Best-case scenario: Gregory and Chubb stay healthy and are productive, Browning fares well in his new role even if he isn’t dominant, Bonitto produces in a rotational role and shows starter potential, D.J. Jones proves worthy of his contract, Caden Sterns, Ronald Darby, and others emerge to help Surtain and Simmons in the secondary, Josey Jewell stays healthy and Jonas Griffith takes the next step, meaning Singleton doesn’t have to take a large role.
In the best-case scenario, while the Broncos aren’t a dominant defense, they could be a good defense, at least one that takes pressure off of the offense. Getting into, say, the top-12 in defensive DVOA in 2022 would be enough to give the Broncos room for optimism going into 2023 (provided, of course, the offense does its job).
As far as what to do in 2023, in the best-case scenario, the Broncos could either keep Chubb or let him walk if they believe Bonitto can handle a starting role and players like Jonathon Cooper and Christopher Allen show they are worthy backups. The Broncos will likely extend Dre’Mont Jones and the fate of Risner may depend on what the team does with Chubb.
The Broncos will have to address the offensive line in 2023 to some degree. If things work out on defense that they can let Chubb walk, they could bring back Risner, cut Glasgow, start Quinn Meinerz (the latter of whom may start this year anyway), re-sign either Billy Turner or Calvin Anderson to a low-cost deal, then figure out what to do at center, which may be answered if Lloyd Cushenberry III can get on track, or if Luke Wattenberg develops.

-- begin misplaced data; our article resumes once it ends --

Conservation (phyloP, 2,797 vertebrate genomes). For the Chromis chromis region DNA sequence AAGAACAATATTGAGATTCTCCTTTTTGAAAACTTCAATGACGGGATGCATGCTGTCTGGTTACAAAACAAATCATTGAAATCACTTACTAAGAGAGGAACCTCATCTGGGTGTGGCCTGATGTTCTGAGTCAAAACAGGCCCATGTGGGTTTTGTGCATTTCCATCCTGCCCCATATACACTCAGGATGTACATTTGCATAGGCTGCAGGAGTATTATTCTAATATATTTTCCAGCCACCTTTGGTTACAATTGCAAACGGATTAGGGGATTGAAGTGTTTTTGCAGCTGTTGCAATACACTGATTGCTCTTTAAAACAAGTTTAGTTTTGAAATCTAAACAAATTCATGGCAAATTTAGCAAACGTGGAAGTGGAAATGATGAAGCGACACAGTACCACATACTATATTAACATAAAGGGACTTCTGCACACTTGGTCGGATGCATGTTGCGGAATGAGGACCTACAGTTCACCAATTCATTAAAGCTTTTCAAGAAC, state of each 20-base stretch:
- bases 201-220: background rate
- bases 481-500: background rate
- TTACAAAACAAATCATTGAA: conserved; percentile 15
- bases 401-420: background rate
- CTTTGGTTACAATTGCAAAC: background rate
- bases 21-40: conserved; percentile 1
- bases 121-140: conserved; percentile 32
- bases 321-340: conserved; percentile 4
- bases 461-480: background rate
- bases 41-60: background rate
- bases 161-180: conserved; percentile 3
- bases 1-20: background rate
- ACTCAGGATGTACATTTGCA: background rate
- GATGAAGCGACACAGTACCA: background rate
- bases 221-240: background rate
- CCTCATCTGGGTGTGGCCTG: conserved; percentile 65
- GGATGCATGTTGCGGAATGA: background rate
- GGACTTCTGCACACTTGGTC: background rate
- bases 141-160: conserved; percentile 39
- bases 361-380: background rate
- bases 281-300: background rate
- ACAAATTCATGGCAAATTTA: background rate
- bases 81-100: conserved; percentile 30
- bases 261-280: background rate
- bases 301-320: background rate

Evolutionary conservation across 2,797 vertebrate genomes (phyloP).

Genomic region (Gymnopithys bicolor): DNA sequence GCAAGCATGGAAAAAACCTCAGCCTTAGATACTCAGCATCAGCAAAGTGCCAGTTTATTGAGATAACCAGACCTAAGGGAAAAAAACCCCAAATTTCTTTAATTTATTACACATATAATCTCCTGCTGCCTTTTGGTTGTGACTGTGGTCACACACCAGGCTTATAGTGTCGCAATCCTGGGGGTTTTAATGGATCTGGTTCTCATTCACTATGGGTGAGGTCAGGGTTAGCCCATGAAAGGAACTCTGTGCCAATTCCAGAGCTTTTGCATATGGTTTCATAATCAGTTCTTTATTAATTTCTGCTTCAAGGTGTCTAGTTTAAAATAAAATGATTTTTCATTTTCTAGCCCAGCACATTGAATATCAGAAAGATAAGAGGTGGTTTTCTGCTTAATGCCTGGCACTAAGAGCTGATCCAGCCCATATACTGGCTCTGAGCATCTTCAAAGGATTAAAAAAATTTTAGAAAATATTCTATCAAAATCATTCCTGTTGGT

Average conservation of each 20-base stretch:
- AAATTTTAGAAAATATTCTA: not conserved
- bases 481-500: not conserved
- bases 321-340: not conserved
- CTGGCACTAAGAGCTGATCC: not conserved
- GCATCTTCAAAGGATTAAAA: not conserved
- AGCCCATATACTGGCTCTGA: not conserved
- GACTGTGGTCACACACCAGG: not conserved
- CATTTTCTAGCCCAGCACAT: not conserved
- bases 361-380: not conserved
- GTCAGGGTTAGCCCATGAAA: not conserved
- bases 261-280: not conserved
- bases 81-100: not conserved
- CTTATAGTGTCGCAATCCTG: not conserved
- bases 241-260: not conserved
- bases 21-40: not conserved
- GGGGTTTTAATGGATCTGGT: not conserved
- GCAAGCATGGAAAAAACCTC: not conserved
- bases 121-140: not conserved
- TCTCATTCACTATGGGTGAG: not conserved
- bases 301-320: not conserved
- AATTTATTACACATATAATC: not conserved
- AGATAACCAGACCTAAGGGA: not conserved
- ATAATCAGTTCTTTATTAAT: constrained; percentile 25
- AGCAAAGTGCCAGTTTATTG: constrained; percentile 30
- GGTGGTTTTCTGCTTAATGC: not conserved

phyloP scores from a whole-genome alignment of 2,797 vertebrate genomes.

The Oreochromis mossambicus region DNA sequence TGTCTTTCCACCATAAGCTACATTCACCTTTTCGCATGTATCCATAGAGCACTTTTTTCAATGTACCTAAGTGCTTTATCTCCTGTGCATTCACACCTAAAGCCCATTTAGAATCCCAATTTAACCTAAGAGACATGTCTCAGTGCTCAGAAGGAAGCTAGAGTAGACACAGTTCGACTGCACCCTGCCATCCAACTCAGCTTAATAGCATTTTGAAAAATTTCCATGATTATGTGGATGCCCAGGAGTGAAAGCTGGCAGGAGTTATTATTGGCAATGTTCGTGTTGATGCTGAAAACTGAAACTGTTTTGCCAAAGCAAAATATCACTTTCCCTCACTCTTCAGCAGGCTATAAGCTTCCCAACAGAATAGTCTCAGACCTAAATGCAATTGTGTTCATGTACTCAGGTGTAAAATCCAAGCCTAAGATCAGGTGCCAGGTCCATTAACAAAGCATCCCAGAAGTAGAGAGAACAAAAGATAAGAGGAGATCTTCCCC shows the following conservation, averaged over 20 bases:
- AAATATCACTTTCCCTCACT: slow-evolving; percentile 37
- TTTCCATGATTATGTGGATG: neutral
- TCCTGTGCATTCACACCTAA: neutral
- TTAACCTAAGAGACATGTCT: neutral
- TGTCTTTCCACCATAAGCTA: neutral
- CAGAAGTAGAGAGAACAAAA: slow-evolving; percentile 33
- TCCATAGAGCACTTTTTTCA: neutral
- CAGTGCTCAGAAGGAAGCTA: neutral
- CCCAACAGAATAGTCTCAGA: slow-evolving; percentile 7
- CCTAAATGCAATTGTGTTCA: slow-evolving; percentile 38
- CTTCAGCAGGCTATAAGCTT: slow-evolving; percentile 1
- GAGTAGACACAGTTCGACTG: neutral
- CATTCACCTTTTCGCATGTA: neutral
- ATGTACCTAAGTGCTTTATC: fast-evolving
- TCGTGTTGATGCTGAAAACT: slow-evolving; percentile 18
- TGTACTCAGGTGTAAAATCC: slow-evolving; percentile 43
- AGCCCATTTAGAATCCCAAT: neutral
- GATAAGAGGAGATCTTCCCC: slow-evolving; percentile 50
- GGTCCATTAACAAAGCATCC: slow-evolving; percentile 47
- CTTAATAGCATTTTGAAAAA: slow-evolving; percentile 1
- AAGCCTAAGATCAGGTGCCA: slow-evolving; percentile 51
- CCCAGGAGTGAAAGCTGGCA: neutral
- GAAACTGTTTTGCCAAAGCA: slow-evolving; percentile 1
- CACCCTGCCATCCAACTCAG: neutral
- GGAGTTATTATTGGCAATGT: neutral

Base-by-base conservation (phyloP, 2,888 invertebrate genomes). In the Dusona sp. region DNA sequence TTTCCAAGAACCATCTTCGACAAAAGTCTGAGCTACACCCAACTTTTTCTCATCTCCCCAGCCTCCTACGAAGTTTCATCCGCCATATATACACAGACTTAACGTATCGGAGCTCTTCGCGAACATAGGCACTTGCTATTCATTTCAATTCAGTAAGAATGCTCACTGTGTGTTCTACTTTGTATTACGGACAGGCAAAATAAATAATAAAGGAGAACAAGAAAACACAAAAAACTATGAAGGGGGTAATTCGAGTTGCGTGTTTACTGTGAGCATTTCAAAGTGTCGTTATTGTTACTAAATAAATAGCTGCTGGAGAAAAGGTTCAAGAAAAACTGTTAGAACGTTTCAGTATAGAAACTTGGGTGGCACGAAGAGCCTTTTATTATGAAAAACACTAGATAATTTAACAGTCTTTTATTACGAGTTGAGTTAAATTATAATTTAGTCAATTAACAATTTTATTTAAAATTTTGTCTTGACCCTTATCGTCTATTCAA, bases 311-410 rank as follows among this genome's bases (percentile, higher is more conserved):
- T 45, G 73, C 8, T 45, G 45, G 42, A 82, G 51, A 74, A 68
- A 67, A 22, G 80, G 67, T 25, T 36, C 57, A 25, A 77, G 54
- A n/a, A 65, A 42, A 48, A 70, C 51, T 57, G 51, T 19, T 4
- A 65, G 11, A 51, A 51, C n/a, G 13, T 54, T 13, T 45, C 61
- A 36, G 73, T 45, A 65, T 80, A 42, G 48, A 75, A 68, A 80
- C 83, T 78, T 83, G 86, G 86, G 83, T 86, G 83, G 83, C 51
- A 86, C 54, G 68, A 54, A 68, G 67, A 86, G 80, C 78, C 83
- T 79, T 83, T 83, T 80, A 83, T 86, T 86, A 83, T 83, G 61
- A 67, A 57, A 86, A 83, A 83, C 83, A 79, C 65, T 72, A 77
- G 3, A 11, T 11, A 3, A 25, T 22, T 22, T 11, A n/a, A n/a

Certainly, there are questions that must be answered for both 2022 and 2023 before one anoints the Broncos with a Vince Lombardi trophy. But while those questions currently remain unanswered, it doesn’t mean it’s the Broncos’ destiny to be stuck in the race for the No. 7 seed in the playoffs, followed by a one-and-done result.
Tanier isn’t wrong to point out the risk involved with the Wilson trade, but as he acknowledges, better to take that risk than stick with mediocrity. However, the Broncos’ future may not be as bad in 2023 as some may think. That’s why we need to see what happens in 2022 before we pass judgment on the 2023 season.
The one thing to remember is this: No matter what happens in 2022, don’t fall into desperation mode in 2023. That’s what the Browns and New Orleans Saints are in right now.
If the Broncos don’t make it to the Super Bowl, don’t assume all is lost or that they have to make another “all-in” move. Instead, figure out what went right, what didn’t and adjust accordingly — and know that you should have some flexibility to make those adjustments.
Follow Bob on Twitter @BobMorrisSports.